This total dependence on maize has nutritional consequences even in the best of times, as by itself it does not make for a balanced diet and can result in protein and nutrient deficiencies.  (They mill off the bran, so what's left makes a pure white porridge.)  Even in a good year, the land sits bare for eight months despite adequate temperatures for plant growth, and food is plentiful only once a year at harvest.  And the way maize is traditionally raised here degrades the soil:  there are hand-hoed ridges with paths between each ridge, and every year the ridges are turned over onto last year's paths.  So eventually, everything takes its turn being a path, and eventually everything gets compacted.  Some soils have been so compacted in this way that water cannot penetrate any deeper than about a meter, so there is ponding and flooding on the surface while wells dry up as the water table isn't being replenished.  And the fields are burned every year, so very little organic matter returns to the soil. 

In the worst of times, of course, this complete dependence on maize is a disaster.  Kristof said the 2002 famine was caused not by complete failure of the rains, but only a 2-week dry spell.  Just two weeks, but maize is very sensitive to drought during the pollination process, so a very small dry spell  just at the wrong time doomed the harvest.  And since maize is the one thing that everyone relies on, if there is no maize harvest people starve.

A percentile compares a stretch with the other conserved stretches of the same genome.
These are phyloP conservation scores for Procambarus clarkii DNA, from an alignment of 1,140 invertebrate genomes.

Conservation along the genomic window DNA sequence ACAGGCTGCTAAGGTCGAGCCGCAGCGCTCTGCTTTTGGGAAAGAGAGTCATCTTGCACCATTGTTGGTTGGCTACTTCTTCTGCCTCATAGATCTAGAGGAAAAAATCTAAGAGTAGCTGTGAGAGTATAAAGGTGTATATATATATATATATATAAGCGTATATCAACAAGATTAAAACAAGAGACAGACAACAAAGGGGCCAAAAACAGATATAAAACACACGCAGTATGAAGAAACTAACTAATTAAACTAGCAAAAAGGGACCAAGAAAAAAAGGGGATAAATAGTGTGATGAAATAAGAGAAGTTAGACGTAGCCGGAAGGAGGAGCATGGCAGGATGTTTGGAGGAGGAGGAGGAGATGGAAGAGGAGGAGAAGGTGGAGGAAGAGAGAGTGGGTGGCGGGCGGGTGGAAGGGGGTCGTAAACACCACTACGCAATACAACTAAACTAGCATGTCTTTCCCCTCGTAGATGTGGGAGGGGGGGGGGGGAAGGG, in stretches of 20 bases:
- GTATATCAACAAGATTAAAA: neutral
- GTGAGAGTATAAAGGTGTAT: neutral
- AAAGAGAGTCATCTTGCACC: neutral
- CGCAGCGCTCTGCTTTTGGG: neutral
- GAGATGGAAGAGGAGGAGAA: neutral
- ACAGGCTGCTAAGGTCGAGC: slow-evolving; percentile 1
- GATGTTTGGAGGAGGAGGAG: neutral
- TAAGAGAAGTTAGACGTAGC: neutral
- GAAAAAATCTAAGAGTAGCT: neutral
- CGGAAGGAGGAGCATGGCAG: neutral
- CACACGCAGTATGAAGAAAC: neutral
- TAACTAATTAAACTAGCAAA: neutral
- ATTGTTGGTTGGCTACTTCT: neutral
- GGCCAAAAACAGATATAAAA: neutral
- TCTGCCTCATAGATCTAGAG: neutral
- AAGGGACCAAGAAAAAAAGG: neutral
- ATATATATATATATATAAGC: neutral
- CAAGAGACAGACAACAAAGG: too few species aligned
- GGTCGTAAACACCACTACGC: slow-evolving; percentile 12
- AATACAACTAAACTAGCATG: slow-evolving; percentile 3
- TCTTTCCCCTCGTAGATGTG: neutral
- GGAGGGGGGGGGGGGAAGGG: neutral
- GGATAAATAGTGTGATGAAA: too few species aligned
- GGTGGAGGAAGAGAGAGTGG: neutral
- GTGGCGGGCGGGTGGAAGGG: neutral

Then he showed us around their 3 acres.  I'm not going to go into all the details of permaculture here; suffice it to say that it all seemed to make very good sense.  (Being unfamiliar with permaculture, I hadn't been sure what we were in for and had been bracing myself for possible fruitloopery.  None of that here.)  They are trying to consider the function of every plant (Nitrogen fixer? Climber? Soil loosener? Provider of good mulch? Insect repelling?) and put them together in ways that make sense: "building agroecosystems."  That lets one piece of land be much more productive that it would be in a monoculture.  Instead of just planting gardens, they are trying design a system to ensure that there aren't any gaps - either underutilized space, or temporal gaps where there's nothing to harvest.  So their planting beds have several layers: root crops, ground crops, small trees, taller trees, climbing vines - they prune as needed to let light through and get firewood into the bargain.  Nothing is wasted - even the hand-washing station by the outhouse door has plants below to use the water.  Washing water is used for irrigation (the plants seem to like the phosphates in the detergent!)  Things that need watering are placed near the well, other things like their fruit trees and other perennials are farther out.   There is a pen for chickens and ducks.  Water features are beautiful but also provide fish for the table.  The fish and other critters keep mosquitoes down.  (They use chemical treatments in their water storage tanks that collect rainwater, to kill mosquitoes in there.)  They do raise some maize, but in permanent beds interplanted with other crops like legumes or squash, to increase production and reduce compaction.